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Westerwelle urges Turkey to pursue EU reforms

AFP · 7 Jan 2010, 17:20

Published: 07 Jan 2010 17:20 GMT+01:00

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Westerwelle, on a two-day trip to Turkey, dismissed fears that Chancellor Angela Merkel's new centre-right government was throwing up hurdles for Turkey.

"Some have asked whether the new German government wants to close the door to (EU) membership for Turkey," he told a conference of Turkish ambassadors. "I will tell you quite clearly: what the EU and Turkey have agreed stands. And that applies to this German government too. I am committed to that."

Merkel's conservative Christian Union would prefer to see Turkey granted a "privileged partnership" with the EU while Westerwelle's pro-business Free Democrats are seen as more open to Ankara's ambitions.

Westerwelle, who is also vice-chancellor, quoted from the October coalition pact in which Berlin pledges its support for "open-outcome" accession talks with Turkey.

Asked later at a press conference with his counterpart Ahmet Davutoglu whether his statements meant Merkel had dropped her opposition to Turkey eventually joining the EU, Westerwelle said he spoke for Berlin.

"I am not here as a tourist in shorts - I am the German foreign minister and what I say counts," he said with a smile. "We are reliable partners. That is why Germany has such a good reputation in the world."

He noted that Turkey had as yet failed to meet key EU criteria such as opening its borders to member country Cyprus but also called on Nicosia to contribute to a solution, and praised Ankara for its democratic reforms.

"I encourage you to press on," particularly in the areas of freedom of religion, expression and the press and its treatment of the Kurdish minority.

Westerwelle hailed Ankara's "key role" in trouble spots such as Iraq, Lebanon, Afghanistan and Pakistan and efforts to heal long-standing rifts with neighbours such as Armenia.

Davutoglu said Ankara hoped to deepen trade, security and political ties with Europe's biggest economy.

"And we of course plan to implement all the necessary EU reforms," he said.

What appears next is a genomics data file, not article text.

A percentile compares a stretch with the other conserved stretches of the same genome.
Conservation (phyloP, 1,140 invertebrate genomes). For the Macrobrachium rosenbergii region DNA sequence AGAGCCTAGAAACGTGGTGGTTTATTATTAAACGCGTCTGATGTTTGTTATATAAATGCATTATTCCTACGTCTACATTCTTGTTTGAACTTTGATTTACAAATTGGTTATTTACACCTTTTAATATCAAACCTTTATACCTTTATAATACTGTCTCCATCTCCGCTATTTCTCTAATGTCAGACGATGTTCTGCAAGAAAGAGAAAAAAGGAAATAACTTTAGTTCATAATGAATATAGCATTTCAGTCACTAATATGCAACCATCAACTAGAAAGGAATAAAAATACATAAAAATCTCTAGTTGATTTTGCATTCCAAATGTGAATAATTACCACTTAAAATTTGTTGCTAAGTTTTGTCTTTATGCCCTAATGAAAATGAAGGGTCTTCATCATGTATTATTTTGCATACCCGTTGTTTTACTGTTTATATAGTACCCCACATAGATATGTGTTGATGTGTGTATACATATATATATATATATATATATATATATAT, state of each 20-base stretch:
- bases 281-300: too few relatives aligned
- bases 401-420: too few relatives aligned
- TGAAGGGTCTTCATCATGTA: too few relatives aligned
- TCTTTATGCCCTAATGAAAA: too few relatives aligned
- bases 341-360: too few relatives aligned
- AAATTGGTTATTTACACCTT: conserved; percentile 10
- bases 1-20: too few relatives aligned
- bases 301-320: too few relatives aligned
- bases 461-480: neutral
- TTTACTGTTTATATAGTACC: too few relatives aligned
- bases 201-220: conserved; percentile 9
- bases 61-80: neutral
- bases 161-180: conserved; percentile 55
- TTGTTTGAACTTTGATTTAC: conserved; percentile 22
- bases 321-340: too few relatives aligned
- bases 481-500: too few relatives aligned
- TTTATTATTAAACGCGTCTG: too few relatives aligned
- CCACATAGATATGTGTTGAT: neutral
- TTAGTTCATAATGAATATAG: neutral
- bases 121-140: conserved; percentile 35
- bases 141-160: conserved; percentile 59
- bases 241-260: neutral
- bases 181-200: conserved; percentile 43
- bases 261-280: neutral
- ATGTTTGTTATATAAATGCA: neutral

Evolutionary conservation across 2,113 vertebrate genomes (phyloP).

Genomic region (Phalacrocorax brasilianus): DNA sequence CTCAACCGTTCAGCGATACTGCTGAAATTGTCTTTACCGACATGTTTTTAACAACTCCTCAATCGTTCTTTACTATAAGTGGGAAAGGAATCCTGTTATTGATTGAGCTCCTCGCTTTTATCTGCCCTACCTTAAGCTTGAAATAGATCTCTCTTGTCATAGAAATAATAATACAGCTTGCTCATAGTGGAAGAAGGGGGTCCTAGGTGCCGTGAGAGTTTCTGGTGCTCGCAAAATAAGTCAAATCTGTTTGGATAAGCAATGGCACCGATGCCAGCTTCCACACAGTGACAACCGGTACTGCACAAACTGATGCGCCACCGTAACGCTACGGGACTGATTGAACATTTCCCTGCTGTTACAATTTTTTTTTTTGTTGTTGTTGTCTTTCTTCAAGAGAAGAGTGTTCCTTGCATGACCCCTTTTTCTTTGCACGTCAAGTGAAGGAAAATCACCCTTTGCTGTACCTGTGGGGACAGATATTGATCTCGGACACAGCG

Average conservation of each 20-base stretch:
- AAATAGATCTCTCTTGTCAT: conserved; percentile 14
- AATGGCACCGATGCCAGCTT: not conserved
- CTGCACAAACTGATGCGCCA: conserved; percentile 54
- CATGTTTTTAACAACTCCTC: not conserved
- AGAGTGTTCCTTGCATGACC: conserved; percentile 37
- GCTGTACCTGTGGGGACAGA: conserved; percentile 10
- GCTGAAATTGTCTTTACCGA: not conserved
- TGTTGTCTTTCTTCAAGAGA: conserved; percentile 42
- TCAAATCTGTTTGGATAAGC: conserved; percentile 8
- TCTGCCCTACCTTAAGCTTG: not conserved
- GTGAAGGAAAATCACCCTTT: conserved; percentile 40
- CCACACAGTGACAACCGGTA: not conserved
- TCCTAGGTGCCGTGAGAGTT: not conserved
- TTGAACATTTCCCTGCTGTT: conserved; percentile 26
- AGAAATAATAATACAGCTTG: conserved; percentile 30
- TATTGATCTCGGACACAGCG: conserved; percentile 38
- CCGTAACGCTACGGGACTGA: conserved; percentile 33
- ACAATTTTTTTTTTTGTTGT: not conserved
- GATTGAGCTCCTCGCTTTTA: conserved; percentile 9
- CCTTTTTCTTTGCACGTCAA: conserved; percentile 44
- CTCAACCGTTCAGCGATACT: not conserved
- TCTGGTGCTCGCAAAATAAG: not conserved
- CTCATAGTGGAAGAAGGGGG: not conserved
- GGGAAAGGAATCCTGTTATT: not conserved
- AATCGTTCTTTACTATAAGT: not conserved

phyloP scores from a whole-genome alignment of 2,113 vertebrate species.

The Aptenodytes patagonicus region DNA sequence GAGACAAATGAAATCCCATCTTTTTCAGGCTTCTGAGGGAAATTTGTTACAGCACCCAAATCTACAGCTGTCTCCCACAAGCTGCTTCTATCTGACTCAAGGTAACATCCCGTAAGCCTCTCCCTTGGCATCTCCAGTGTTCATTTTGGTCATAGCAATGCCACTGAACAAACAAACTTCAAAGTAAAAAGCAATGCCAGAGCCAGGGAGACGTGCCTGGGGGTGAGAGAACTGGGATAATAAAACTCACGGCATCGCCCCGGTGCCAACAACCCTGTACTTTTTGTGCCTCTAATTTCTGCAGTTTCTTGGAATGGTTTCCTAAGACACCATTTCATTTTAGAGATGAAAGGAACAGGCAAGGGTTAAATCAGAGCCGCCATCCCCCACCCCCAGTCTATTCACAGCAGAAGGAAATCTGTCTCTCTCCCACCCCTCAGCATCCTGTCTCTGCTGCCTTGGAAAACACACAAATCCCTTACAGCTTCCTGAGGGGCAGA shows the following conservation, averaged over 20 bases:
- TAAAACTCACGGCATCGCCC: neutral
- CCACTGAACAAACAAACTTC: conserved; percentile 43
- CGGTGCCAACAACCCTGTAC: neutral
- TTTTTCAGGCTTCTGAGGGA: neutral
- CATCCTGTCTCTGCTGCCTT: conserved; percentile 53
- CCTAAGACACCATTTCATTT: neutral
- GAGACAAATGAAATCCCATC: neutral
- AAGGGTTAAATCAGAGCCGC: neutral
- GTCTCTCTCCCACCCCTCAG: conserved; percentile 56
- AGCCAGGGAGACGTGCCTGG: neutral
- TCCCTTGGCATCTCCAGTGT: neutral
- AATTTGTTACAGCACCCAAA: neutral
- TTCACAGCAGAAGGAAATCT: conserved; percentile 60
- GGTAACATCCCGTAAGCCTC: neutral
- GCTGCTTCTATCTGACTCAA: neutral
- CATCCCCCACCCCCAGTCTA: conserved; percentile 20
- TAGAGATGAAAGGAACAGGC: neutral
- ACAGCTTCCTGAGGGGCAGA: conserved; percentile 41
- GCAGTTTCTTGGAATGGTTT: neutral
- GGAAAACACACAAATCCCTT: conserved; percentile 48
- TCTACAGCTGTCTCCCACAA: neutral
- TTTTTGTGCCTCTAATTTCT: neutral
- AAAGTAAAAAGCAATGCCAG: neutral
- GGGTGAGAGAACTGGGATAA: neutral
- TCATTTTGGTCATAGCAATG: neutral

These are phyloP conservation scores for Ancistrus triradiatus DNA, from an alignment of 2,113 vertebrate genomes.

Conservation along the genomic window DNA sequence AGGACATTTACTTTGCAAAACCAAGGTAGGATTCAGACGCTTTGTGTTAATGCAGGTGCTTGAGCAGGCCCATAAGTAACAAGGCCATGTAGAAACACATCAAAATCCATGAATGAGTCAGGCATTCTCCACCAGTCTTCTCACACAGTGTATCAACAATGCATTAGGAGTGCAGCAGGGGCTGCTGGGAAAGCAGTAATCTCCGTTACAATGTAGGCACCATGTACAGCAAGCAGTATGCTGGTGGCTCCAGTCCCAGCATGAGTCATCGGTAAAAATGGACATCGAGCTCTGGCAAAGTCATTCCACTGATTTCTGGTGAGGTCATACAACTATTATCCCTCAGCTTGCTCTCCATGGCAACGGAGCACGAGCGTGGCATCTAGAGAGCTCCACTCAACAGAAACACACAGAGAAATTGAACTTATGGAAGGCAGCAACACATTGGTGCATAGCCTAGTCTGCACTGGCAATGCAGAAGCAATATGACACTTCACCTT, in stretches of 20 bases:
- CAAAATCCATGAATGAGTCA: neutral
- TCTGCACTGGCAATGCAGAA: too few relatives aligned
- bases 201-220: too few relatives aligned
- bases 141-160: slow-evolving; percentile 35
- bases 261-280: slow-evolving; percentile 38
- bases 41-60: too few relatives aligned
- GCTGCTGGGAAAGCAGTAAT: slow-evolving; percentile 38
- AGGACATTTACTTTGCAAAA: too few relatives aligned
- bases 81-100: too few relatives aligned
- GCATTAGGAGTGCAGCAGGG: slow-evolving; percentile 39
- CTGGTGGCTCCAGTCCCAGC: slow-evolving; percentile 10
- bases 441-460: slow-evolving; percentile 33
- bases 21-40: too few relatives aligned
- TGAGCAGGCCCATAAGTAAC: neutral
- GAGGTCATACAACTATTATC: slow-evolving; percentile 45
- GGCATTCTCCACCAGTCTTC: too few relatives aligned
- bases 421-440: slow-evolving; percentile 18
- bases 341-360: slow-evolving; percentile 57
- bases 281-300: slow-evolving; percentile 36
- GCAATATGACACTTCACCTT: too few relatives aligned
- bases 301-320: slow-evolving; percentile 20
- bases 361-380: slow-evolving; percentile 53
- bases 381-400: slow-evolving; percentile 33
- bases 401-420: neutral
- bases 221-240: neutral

The glacial progression of EU accession talks has been a major source of frustration for Ankara.

The island of Cyprus has been divided since 1974 when Turkey occupied the north in response to an Athens-engineered coup in Nicosia aimed at uniting the island with Greece. Ankara has since 2004 refused to open its frontiers and ports to Cyprus under an EU-Turkish accord.

Since it began EU accession talks in 2005, Turkey has managed to open 12 of the 35 so-called chapters and successfully negotiate and close just one.

Story continues below…

On top of its row with Cyprus, there is a bigger, more fundamental issue, raised by EU powerhouses France and Germany and others: whether such a large, mainly Muslim country on the borders of Asia has a place in Europe.

Germany has the largest ethnic Turkish population outside Turkey with a community of nearly three million people. In 2008, bilateral trade volume reached nearly €25 billion ($36 billion).

Westerwelle was also to meet Prime Minister Recep Tayyip Erdogan and other government ministers on trade ties, Iran's nuclear programme, the stability of Afghanistan and the threat posed by Al-Qaida in Yemen. President Abdullah Gul cancelled planned talks due to illness.

After meeting with Kurdish politicians, Westerwelle was to travel to Istanbul before continuing on to Saudi Arabia, Qatar and the United Arab Emirates.

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Your comments about this article

17:37 January 7, 2010 by trek11000
I'm surprised Turkey's reps didn't say "gleichfalls" when told that they should follow EU guidelines.
17:53 January 7, 2010 by Henckel
Guido can't resist flashing his smile even in Ankara!!!
18:09 January 7, 2010 by Edin
Couple of things here....

1. With ever growing islamophobia, France and Austria (mostly because of it) strongly opposing the Turkish membership, there is really no way for Turkey to get into EU, even with accomplishing all of the reforms.

2. Germany has to play on the safe side because of so many of its own citizens now, which originate from Turkey.